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Retiring teacher recalls two generations of students

 

Posted 12/01/15 (Tue)

Retiring teacher recalls two generations of students

By Kevin Killough
Barbara Guttormson estimates she has taught 750 kids over her 40-year career.
“It’s just been wonderful,” Guttormson said with a bright smile. 
At the end of December, she will be retiring. She will still do some substitute teaching, but plans to spend more time pursuing her hobbies. She will be doing some traveling with her husband, David, on the pair of Gold Wings the couple bought.
“That was our present to each other when our last child graduated,” she said.
She said her husband has been very supportive of her career through the years, even though it often meant she was spending a lot of weekends and evenings working. 
“He understands that this job is more than just a paycheck. It was my passion,” she said.
Country classroom
Guttormson was born in Valley City and moved around quite a bit. But she ended up graduating from Stanley High and considers it her hometown. 
“I’ve always been a Blue Jay in my mind,” she said. 
The long-time Tioga teacher is a child of teachers herself, both of whom taught in Stanley. Her mother was an English and typing teacher, and her father taught chemistry and physics. 
When she started teaching in 1977, she was coming into the “beginning of a small boom,” which helped prepare her for the larger boom of the 1980s, as well as the most recent one. 
She took a couple years off to raise her newborn, and when she returned to teaching, she was at Hillcrest in south Tioga. 
She said the classrooms were large back then, with about 25 students, a fact she attributes to people having a lot larger families back then. 
The 1980s boom didn’t really play out much at Hillcrest, she said, because most of the children of oil workers were town folk. Their kids were mostly at Central.
Out at Hillcrest, it was more the kids who lived on the farms. 
“We had hay in our backyards,” she said. 
Technology
Some things have changed over the years. 
For many years, the classroom was mostly chalk boards and textbooks. 
Guttormson recalls when computers first entered the classroom. There was no Internet, and the whole class had to share one unit. 
Today, her classes are held in the new state-of-the-art, newly built rooms at Central. She teaches word processing on a touch-screen projector, called a smart board, and talks through a wireless microphone.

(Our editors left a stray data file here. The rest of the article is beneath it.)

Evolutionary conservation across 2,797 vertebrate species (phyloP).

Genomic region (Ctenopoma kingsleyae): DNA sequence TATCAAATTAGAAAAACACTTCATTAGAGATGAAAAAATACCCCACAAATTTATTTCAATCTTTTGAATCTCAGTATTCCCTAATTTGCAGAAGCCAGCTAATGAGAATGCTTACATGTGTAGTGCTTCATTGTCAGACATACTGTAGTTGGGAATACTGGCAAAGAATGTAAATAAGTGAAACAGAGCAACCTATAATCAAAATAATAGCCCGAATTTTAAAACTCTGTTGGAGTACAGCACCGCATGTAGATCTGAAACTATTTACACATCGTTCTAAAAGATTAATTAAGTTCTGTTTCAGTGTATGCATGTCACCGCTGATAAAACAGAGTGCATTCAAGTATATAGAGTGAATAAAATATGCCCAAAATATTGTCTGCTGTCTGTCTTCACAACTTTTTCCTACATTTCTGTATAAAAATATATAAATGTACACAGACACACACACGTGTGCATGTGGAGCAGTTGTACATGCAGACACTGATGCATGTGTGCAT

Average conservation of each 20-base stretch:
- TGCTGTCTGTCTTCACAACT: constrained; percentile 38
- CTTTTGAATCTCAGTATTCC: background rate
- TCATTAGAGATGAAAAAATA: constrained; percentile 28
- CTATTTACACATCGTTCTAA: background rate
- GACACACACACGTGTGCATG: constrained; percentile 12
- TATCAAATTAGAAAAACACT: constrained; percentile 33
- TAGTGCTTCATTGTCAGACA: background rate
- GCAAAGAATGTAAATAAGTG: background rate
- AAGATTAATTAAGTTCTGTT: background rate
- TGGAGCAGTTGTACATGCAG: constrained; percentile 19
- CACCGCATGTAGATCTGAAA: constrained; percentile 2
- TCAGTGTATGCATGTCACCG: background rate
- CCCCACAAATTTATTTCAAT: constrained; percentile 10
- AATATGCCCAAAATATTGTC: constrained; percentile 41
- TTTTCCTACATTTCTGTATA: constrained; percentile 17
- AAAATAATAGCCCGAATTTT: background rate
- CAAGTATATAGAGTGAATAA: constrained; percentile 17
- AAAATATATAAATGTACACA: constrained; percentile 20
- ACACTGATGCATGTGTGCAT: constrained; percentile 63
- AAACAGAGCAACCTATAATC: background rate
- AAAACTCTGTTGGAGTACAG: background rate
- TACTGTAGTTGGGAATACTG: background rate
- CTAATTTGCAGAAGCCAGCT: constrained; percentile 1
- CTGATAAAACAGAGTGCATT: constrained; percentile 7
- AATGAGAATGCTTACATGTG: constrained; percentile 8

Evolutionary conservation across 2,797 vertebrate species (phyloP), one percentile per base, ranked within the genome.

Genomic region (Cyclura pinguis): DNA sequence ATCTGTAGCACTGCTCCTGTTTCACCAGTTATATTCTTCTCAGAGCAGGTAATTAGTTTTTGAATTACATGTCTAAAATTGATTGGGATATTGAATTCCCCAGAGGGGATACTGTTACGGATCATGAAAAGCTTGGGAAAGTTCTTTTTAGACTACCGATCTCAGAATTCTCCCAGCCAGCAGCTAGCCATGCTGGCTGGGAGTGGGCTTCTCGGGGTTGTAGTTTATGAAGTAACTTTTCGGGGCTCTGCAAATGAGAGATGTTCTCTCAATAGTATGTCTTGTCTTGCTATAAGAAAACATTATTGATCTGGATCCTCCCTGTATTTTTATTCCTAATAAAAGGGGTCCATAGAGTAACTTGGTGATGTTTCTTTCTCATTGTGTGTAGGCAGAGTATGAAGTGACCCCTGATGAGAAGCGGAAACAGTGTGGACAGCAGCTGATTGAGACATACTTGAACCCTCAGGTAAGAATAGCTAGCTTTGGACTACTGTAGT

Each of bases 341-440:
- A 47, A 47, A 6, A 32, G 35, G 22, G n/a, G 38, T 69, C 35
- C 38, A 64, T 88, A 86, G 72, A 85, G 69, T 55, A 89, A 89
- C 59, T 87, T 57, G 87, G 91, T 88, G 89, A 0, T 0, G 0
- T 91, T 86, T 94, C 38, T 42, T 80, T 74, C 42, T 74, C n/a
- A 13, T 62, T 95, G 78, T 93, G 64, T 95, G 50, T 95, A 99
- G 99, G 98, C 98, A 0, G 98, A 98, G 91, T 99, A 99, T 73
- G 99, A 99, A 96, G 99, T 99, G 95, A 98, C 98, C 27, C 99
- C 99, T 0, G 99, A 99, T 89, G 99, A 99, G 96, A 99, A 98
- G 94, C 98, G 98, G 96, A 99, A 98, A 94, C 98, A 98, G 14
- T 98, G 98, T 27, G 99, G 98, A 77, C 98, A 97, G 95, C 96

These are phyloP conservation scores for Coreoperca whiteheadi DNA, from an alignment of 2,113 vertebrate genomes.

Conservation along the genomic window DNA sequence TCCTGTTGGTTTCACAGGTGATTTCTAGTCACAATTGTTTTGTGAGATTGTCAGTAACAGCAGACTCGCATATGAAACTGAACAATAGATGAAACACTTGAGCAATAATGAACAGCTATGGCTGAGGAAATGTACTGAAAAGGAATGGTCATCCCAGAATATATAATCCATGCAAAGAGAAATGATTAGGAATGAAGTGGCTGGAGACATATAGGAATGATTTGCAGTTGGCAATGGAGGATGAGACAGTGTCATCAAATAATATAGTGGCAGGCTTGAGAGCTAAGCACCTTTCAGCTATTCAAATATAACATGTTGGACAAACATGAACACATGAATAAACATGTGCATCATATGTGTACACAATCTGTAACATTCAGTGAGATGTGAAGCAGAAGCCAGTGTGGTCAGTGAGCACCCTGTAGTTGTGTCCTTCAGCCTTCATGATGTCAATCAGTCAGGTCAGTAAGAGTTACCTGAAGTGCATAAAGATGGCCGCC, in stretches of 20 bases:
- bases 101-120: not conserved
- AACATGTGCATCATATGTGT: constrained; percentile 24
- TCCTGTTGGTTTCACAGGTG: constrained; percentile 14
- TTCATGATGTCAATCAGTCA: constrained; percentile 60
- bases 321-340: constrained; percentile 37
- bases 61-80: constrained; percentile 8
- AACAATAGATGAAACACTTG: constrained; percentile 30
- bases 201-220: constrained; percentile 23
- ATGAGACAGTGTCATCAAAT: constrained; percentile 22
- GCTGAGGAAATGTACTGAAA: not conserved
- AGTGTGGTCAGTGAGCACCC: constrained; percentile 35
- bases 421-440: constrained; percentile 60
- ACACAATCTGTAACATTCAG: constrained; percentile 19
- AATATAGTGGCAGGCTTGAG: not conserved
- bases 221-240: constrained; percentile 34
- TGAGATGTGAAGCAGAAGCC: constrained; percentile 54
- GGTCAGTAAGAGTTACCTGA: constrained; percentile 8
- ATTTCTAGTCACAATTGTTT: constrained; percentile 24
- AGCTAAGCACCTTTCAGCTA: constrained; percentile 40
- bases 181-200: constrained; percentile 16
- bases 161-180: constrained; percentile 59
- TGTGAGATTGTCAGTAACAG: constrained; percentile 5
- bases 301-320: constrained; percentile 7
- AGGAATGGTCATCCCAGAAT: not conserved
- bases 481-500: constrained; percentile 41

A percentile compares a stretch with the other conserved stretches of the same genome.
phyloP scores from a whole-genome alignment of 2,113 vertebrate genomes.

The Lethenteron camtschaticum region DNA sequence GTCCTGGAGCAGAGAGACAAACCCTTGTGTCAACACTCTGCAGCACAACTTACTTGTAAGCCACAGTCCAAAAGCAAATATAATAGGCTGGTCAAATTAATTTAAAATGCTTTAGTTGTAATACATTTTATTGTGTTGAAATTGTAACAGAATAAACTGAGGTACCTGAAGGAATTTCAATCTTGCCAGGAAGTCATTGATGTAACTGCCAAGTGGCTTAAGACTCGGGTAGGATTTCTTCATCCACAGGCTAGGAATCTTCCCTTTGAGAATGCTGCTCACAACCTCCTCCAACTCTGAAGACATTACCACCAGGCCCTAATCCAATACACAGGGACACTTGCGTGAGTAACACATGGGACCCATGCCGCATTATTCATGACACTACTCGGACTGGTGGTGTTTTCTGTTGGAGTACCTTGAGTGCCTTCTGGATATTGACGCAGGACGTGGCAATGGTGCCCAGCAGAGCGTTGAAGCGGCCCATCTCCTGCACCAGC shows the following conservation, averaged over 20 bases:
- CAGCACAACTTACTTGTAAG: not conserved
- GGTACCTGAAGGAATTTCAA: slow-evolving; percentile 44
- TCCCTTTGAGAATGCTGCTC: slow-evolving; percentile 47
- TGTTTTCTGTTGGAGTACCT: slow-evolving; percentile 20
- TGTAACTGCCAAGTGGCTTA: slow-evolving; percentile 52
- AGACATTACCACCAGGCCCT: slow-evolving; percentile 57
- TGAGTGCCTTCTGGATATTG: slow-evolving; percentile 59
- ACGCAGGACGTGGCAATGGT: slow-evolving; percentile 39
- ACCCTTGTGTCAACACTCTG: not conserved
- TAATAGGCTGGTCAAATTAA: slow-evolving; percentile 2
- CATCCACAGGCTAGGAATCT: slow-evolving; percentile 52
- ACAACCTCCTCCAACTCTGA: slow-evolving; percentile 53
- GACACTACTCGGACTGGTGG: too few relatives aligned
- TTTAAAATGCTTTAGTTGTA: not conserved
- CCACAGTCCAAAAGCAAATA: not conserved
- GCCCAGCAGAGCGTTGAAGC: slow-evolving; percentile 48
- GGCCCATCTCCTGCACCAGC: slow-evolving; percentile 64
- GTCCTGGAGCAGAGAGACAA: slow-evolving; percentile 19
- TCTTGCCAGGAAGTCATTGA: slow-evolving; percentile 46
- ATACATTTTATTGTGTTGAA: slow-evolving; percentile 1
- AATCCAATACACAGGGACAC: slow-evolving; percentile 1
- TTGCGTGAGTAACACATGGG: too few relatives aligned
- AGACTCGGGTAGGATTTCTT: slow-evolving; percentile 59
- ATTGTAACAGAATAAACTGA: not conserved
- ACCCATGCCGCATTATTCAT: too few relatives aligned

“Between that and the smart board, I don’t know how I taught without it,” she said. 
Children of children
As the technology changed, so did the faces of the children. Over time, some of these new faces were the children of children she had previously taught. 
“I have taught through two generations. That has been fun,” she said. 
She even taught Mark Schmidt, president of the school board, when he was in third grade. More recently, she taught his daughters. 
One of her fondest memories, she said, was going to watch her daughter play in the school band at a football game. There were some of her former students on the field. They pointed at her and said excitedly, “There’s Mrs. Guttormson!” 
She also recalls the joy of teaching her own daughters when they passed through her classes. 
She said as a teacher she developed a relationship with her students, and those relationships stay long after the students leave her classroom.
“They never stop being your kids. It’s just such a joy,” she said. 
Davis hired
While Central Elementary loses a highly experienced teacher when Guttormson retires, her former students are going to be in good hands. 
Kylie Davis had Guttormson as her advisory student teacher, and has been training in Guttormson’s classroom since last August.  
This will be her first experience teaching full-time, but Davis said her mentor’s training has left her well prepared to take over next year. 
“I think I learned more from student teaching with Mrs. Guttormson than I ever learned in college,” she said.  
Davis is from Fargo but she graduated from Tioga High School after starting there her junior year. 
“I’m not a native of Tioga, but I’ve always had family here,” she said. 
Davis went to NDSU where she originally started out toward nursing. During that educational path, she had an impulse to pursue teaching. 
“It ended up working out,” she said. 
She said she’s really enjoyed the experience so far, and she excited to be heading the classroom next year. 
Guttormson said Davis will do well at Central. 
“She and I think alike. She’s a born teacher,” Guttormson said.